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JF

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Problem 110

Acetylene is produced commercially by the partial oxidation of methane. At $1500^{\circ} \mathrm{C}$and pressures of 1–10 bar, the yield of acetylene is about 20%. The major side product is carbon monoxide, and some soot and carbon dioxide also form.

(a) At what temperature is the desired reaction spontaneous:

$$2 \mathrm{CH}_{4}+\frac{1}{2} \mathrm{O}_{2} \longrightarrow \mathrm{C}_{2} \mathrm{H}_{2}+2 \mathrm{H}_{2}+\mathrm{H}_{2} \mathrm{O}$$

(b) Acetylene can also be made by the reaction of its elements, carbon (graphite) and hydrogen. At what temperature is this formation reaction spontaneous?

(c) Why must this reaction mixture be immediately cooled?

Answer

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## Discussion

## Video Transcript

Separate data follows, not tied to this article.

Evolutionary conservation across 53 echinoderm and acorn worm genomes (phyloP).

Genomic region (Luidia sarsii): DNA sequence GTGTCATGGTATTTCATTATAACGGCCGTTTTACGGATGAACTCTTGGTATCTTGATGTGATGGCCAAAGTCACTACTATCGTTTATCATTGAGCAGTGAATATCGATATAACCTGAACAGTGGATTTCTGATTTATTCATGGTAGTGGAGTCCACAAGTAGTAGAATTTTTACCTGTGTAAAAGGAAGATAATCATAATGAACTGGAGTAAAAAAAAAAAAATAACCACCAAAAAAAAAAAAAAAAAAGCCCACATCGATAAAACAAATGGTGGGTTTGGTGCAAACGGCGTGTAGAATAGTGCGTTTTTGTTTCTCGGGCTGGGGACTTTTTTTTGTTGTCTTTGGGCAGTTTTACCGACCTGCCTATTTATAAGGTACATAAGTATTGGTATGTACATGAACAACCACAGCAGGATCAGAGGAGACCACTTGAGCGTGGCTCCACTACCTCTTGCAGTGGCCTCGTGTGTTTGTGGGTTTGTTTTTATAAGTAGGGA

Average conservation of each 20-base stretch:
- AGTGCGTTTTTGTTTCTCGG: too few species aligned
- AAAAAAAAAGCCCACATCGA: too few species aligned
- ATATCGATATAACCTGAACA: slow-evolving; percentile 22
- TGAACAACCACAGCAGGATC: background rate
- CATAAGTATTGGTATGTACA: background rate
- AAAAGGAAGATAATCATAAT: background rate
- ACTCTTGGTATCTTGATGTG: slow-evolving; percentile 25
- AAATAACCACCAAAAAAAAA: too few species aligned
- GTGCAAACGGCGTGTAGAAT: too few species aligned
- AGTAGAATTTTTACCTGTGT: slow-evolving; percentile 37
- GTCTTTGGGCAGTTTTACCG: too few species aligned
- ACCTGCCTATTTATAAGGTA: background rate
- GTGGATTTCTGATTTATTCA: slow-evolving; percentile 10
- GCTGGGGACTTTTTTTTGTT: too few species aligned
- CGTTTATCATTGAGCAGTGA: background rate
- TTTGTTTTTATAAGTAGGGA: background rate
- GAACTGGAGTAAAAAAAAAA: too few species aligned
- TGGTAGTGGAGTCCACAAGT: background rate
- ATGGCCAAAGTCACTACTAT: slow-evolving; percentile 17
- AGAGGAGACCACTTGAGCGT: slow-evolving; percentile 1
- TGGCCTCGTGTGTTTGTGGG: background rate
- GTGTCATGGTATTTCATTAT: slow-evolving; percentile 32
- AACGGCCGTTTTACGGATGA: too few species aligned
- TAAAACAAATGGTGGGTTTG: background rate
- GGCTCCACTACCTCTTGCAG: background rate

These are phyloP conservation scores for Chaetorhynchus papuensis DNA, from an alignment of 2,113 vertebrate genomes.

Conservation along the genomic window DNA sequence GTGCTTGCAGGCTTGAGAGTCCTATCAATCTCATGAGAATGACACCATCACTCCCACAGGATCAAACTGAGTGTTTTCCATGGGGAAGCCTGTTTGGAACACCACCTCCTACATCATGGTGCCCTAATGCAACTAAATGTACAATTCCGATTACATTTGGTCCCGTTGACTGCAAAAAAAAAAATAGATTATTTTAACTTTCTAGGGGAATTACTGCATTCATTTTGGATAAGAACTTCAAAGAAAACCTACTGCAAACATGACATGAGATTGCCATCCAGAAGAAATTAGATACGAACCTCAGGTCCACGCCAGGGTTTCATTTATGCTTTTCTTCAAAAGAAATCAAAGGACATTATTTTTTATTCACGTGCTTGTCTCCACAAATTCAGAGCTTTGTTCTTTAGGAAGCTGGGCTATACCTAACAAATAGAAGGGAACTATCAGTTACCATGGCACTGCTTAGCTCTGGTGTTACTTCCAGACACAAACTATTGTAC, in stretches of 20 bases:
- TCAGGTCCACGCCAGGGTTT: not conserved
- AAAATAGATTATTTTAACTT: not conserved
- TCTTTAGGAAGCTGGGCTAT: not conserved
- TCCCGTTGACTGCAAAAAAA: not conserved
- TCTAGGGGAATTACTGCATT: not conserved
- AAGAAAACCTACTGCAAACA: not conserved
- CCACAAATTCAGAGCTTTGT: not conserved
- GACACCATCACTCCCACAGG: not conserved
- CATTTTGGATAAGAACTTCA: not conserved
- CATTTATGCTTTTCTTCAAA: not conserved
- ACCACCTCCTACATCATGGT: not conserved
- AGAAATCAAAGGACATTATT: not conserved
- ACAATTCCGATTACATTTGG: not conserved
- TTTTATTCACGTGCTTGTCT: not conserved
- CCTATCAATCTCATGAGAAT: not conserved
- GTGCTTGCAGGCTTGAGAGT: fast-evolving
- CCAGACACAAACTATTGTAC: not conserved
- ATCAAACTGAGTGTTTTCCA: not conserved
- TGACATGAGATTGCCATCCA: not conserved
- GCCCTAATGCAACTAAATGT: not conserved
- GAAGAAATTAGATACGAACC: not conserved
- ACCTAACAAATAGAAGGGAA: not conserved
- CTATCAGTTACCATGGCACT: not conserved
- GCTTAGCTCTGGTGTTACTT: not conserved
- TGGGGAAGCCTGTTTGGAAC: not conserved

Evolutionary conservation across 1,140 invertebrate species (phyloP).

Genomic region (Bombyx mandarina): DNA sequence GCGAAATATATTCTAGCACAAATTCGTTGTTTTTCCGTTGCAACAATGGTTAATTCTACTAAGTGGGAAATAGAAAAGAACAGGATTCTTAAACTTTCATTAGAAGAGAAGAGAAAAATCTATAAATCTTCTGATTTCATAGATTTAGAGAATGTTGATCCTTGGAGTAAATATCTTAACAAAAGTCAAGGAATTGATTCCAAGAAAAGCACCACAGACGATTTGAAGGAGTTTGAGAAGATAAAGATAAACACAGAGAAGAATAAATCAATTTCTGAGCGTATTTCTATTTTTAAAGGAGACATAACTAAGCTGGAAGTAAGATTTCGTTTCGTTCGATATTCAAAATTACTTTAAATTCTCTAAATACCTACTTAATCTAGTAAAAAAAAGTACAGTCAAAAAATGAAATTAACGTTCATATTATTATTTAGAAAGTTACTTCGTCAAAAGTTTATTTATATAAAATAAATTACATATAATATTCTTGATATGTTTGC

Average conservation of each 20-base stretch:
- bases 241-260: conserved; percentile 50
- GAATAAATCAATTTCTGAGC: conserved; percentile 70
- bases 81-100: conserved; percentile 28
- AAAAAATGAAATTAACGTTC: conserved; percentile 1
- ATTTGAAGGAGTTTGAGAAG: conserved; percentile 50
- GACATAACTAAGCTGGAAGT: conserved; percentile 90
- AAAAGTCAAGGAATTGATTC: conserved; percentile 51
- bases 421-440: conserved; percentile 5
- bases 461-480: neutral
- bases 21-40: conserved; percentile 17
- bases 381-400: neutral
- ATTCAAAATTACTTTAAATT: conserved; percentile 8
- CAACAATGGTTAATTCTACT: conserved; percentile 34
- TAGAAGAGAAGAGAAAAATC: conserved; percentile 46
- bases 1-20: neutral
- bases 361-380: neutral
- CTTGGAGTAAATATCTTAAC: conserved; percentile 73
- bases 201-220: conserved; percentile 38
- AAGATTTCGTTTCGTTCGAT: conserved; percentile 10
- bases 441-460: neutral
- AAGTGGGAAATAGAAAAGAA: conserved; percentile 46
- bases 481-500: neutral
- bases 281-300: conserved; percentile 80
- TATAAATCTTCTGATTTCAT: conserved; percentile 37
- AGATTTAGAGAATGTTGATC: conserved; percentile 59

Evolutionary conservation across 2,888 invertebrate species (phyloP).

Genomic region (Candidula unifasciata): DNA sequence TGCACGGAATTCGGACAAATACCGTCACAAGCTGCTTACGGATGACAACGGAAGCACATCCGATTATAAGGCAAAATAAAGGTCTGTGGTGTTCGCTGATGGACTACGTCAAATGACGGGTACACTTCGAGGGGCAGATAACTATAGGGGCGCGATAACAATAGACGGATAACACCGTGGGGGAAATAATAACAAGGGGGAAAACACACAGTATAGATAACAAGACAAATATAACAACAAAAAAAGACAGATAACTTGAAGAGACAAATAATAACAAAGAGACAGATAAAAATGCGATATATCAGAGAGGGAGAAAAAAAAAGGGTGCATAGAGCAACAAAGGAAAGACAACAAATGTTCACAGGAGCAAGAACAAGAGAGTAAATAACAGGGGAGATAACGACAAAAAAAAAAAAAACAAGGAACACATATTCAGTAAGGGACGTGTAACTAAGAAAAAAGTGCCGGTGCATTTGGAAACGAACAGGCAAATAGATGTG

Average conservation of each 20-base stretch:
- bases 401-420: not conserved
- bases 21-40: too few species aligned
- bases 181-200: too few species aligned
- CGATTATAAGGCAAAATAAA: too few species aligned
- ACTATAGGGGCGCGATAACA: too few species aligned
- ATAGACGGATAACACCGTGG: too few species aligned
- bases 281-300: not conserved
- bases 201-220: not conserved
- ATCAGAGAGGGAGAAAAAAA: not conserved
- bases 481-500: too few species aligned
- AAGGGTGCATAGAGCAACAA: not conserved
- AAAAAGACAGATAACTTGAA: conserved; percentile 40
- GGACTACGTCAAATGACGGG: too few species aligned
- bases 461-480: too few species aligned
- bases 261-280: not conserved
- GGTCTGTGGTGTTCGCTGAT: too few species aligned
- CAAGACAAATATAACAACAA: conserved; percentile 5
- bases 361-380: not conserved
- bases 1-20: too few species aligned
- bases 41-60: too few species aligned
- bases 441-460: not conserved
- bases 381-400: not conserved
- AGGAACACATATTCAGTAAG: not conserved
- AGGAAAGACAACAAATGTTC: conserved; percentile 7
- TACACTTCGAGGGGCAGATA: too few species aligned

All right, so we're asked to find the temperature at which this reaction will be spontaneous. So the best way to do that is to set our equation. Delta G, um, equals don't h minus T Delta s 20 So what we're gonna have to do is find Delta h and Delta s of reaction for our reaction here. So let's start off of finding the Delta h of reaction again. We're gonna use our equation of products minus reactant, and I always like to write out a little skeleton here, so I don't get confused. So we're gonna have to Delta f information or the Delta H of formation of C two h two plus the adult age information of age two plus the Delta H information reached 20 minus. These are all these are all our X and then minus or react insists the Delta H information of ch four and the Delta H of formation of Oh, to remember when we have coefficients in our equation, we always need to put them in our products minus reactant. That is, on a coefficient. Our products minus reaction equation. So we are going to put a two here, so two times developed age information of H two. And then we're going to have to hear times two and times, one half Great. So you can find the Delta H informations most like being the appendix of your textbook. You can also google them. Um, I have filled in the little skeleton the years, so these values correspond to the built age formation of these molecules. Up here again, we're gonna want to add in our coefficients do that again. It's always good practice on half. Great. So if you want to pause the video and do that calculation really quickly, you should get a Delta age of reaction of, ah, 134 0.914 killer jewels. And since we know we're going to put this in an equation with Delta s, which is in jewels, were gonna want to change our Delta H into jewels so that we have the same units throughout. So again, we're just gonna multiply by 1000 and will get 134 914 Jules Great. So we're going to do the exact same thing. We're Goto s reaction now. So again, I wrote on our little skeleton and let's fill in our I'll just do this. Um, our coefficients times two times. One half great again. I have provided the standard entropy use for all of these, But again, they should be in your, um, in textbook where you can find them online. So fill in our coefficients times two half. If you want to pause the video and do that calculation really quick, you should get a standard entropy. Uh, 176 0.7 jewels. Great. So now we're gonna again use the equation above Delta G equals Don't age minus t Built s. So again, we're cell setting Delta G 20 We're gonna fill in our delta age and jewels. So 1000 134,000 914 jewels minus X is temperature. That's what we're solving for. And 176.7 jewels. Great. And that should come out to be a temperature of 775 Kellman. So above this temperature, the reaction will be spontaneous. All right. So be asks us to find the temperature at which the formation of a pseudo lean will be spontaneous again. This is from its component parts. So we're gonna have C plus H two. And remember, we always have to balance our equations. Never assume they're balanced. So that is just going to be putting a to see here. So we have to seize on this side to H is on the side. To seize to H is perfect. Now we're gonna do the exact same thing again. We're wanted gonna want to get our Delta H in Delta s so we can set our Delta G equals Delta H minus T. Delta s Sorry. That's a little messy. We're gonna set Delta G 20 again. So we're gonna want to find our Delta h of reaction and our delta acid reaction. So let's start with our Delta H again. It's always products minus reactions. You want to drill that into your brain products minus reactant have my little skeleton here and again. Always remember to fill in the coefficient. So again, we have a two there, so we're gonna put it into our equation. So I have not provided the standard h of formation or the standard age. Yeah, the standard entropy of formation. But again, you should be able to find them in your textbook. And if you want to pause the video, do that calculation. They should come out to me. 227. Kill it, Jules. And just like last time, we're gonna want to change this into jewels. Since we know that Delta s is usually given in jewels, so that is going to come out to be 200 27,000, Jules. Great. And now we're gonna do the X. The same exact thing with our standard enter peace. So again, remember, to code are coefficients, and I haven't provided the standard entropy use. But again, they should be in your textbook, or you can google them. So pause video and do that quick calculation, and you should get 58.8 jewels. All right, You know where we're going from here? We're gonna plug it in to our equation up here again. So again, we're setting Delta G 20 So when you're trying to find the temperature that a reaction becomes spontaneous, you're always going to sell to set your Delta G 20 out. So we have 227,000 kill it, er, jewels on this for a delta H and then X is going to be our temperature we're solving for. And then we have 58.8 jewels over there and then solving for X, we should get a T equals 385. Excuse me. 3855 point for Calvin and above this temperature of the reaction will be spontaneous. All right, So for the last question, we know that it's asking us about this initial equation up here. This is how they make a settling, um, in a lab. I think it says yes. Okay, so we know it. We're told that this process happens at 15 100 degrees Celsius, which is about adding 273 to changes into Calvin Ah, 170 our 1000. Gosh, I'm having a rough day 1773 Calvin. And from the first part of this question, we know that above 775 we Kelvin, the reaction will be spontaneous. So we know that at this temperature the reaction will be spontaneous. That means that it's just going to continue going. It doesn't need any input of energy. So we want to cool the reaction reaction. So we know that the reaction will stop. Because by cooling this down, once we get below 775 Calvin, the reaction is no longer going to be spontaneous, so we're able to stop it.